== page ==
FRANKFURT -- The UK government may have offered illegal subsidies to General Motors to secure production of the Astra compact at the U.S. carmaker's Vauxhall plant in Ellesmere Port, German news agency DPA reported, citing Opel's labor chief.
Last week, GM's European unit, Opel/Vauxhall, announced that production of the next-generation Astra would take place at plants in Ellesmere Port, England, and Gliwice, Poland, starting in 2015. The news was a blow to Opel/Vauxhall's factory in Ruesselsheim, Germany, where the Astra, the brand's second-best-selling model after the Corsa, currently is built alongside the Insignia mid-sized model.
The report cited Opel labor boss Wolfgang Schaefer-Klug as saying there were indications that illegal promises made by the UK government may have played a crucial role in GM's decision to shift Astra production to the UK from Germany.
"These [promises] contravene EU rules on subsidies, and appear to be tied to the decision for Ellesmere Port,'' he said, adding that the European Parliament had lodged an inquiry with the EU Commission on the matter.
Schaefer-Klug said he believed cost-saving measures were not the reason for the decision: ''The fact is that at Opel/Vauxhall's most modern plant, Ruesselsheim, it is roughly 219 euros cheaper to build a car than at Ellesmere Port.''
In response to the comments, a Vauxhall spokeswoman told Automotive News Europe: "A number of existing UK government mechanisms are in place to support the industry which any manufacturer can apply for when launching a new product,'' adding that the automaker had not applied for government support with respect to the next-generation Astra."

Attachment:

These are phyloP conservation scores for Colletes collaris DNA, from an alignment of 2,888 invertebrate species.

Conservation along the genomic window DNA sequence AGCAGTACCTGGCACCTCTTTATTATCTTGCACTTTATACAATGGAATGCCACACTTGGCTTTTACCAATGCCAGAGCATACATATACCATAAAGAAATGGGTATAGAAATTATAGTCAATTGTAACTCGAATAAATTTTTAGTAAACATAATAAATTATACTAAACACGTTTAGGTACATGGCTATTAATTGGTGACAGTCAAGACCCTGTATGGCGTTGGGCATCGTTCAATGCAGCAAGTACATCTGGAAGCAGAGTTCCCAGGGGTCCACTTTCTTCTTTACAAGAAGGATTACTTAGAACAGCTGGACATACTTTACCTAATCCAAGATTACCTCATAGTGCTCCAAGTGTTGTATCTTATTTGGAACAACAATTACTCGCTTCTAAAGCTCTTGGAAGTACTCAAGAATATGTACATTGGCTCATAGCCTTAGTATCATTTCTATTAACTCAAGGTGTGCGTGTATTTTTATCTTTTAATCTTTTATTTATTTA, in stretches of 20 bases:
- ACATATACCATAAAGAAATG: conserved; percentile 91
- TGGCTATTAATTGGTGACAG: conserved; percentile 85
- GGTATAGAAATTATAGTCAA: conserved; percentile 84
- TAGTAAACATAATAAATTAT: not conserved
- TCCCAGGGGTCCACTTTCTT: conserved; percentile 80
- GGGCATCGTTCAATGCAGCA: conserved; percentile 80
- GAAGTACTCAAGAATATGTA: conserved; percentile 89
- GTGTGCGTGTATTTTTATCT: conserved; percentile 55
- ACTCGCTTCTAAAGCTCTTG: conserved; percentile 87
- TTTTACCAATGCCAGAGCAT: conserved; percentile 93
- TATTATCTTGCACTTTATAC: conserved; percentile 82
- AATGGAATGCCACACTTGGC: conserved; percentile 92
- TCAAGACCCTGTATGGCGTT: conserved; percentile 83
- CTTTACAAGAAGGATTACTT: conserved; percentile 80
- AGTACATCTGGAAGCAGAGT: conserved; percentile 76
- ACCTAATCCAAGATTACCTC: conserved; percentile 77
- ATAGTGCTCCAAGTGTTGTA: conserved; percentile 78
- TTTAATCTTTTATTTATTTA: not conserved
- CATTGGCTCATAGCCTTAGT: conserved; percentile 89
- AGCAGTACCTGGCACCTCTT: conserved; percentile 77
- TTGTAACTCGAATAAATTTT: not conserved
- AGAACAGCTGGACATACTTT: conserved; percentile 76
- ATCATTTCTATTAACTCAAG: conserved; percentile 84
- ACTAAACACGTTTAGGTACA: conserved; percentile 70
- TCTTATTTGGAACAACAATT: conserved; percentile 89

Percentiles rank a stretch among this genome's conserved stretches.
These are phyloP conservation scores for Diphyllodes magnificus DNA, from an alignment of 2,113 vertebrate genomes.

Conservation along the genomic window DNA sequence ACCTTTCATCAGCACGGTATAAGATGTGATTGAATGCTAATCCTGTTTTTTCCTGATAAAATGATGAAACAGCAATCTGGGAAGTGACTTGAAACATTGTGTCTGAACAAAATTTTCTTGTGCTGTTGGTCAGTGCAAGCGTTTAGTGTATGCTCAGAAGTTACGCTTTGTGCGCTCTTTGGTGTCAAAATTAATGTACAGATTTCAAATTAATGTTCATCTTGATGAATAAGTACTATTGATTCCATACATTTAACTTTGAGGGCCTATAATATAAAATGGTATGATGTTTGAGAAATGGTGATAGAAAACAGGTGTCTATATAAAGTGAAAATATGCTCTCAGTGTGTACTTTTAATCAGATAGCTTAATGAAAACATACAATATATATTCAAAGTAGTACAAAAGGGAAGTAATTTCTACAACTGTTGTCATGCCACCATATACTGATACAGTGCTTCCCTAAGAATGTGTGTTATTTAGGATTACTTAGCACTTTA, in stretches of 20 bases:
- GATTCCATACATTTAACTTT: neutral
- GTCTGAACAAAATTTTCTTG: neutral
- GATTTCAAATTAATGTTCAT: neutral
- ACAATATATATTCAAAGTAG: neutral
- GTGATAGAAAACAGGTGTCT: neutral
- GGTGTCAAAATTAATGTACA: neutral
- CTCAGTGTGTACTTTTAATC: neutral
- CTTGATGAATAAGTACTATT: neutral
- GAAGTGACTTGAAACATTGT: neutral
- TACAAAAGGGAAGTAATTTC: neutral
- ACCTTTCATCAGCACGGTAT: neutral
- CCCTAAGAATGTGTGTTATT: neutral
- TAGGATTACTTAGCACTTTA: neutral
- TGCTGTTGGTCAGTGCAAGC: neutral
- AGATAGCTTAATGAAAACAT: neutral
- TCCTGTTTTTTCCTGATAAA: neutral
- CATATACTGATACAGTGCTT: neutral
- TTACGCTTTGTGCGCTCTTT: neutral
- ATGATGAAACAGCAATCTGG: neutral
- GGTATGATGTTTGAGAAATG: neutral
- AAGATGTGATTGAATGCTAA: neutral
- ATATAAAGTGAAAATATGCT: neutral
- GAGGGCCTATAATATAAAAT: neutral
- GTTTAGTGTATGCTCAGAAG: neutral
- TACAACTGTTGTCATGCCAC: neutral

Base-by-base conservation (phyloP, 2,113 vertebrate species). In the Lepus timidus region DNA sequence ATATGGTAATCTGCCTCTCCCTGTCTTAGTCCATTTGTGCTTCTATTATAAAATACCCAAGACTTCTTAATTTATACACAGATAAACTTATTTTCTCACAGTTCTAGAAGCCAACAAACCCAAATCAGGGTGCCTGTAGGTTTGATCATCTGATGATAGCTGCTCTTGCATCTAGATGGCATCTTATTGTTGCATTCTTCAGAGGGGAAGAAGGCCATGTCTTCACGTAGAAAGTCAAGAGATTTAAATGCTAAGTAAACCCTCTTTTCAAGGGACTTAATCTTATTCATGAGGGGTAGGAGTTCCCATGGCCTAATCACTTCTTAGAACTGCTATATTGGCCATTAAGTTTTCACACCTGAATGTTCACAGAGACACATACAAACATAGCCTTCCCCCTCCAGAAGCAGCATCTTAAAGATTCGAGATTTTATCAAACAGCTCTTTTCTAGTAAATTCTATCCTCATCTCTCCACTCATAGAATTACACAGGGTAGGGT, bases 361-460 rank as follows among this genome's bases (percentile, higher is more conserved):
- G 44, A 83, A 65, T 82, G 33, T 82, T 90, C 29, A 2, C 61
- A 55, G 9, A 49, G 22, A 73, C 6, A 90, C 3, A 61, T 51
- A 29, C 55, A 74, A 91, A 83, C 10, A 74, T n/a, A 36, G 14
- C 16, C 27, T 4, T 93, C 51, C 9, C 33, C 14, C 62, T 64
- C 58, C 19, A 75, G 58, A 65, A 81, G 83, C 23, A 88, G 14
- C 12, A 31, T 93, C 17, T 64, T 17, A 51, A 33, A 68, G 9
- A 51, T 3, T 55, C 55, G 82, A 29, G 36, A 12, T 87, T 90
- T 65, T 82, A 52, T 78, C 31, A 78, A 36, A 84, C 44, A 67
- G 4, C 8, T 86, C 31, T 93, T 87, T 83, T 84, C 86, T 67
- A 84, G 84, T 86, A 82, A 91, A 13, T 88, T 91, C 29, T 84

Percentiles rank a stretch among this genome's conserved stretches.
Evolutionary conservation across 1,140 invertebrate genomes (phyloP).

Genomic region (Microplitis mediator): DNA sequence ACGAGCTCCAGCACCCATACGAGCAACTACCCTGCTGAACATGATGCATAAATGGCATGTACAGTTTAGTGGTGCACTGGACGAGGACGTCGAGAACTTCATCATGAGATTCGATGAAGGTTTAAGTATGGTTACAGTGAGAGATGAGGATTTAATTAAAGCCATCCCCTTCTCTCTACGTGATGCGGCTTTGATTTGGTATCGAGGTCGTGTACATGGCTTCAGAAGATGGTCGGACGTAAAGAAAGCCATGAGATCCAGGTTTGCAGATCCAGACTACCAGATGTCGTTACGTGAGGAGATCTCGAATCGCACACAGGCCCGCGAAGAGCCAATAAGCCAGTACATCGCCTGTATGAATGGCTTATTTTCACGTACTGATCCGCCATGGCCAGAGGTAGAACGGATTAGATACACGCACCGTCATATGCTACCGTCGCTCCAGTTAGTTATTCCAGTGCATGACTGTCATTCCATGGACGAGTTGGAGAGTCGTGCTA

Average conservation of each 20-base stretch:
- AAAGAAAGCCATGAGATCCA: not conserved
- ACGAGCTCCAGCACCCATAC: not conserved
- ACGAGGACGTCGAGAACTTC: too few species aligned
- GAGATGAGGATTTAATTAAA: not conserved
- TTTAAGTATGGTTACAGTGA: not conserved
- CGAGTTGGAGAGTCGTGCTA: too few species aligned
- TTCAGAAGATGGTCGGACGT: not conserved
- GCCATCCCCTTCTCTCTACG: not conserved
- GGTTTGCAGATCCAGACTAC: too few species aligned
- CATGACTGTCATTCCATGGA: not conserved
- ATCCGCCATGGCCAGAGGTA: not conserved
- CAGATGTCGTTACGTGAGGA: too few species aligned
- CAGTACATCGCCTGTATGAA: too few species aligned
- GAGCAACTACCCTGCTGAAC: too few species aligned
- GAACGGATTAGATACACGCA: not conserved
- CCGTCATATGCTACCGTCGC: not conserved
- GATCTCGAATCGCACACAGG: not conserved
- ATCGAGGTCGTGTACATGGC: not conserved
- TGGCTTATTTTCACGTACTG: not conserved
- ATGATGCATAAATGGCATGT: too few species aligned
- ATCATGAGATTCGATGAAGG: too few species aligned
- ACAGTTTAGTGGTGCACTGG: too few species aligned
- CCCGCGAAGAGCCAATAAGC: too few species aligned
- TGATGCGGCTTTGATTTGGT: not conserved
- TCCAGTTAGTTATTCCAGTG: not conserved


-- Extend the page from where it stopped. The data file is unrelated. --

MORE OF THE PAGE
GM's decision on Astra output has raised concerns for the carmaker's German plant in Bochum, which may close if production there is shifted to Ruesselsheim. On Monday, Opel/Vauxhall CEO Karl Friedrich-Stracke told workers at a meeting in Bochum that he planned to stick with a labor agreement valid through 2014 and had not made any decision yet on what will happen after that.
In 2010, the automaker closed a plant at Antwerp, Belgium, that also built the Astra.
Stracke said he will present a plan for the carmaker's Europewide business to Opel's supervisory board on June 28.
GM has been pressuring workers at each Opel site for concessions after the European business had an adjusted operating loss of $256 million in the first quarter compared with a $5 million profit a year earlier.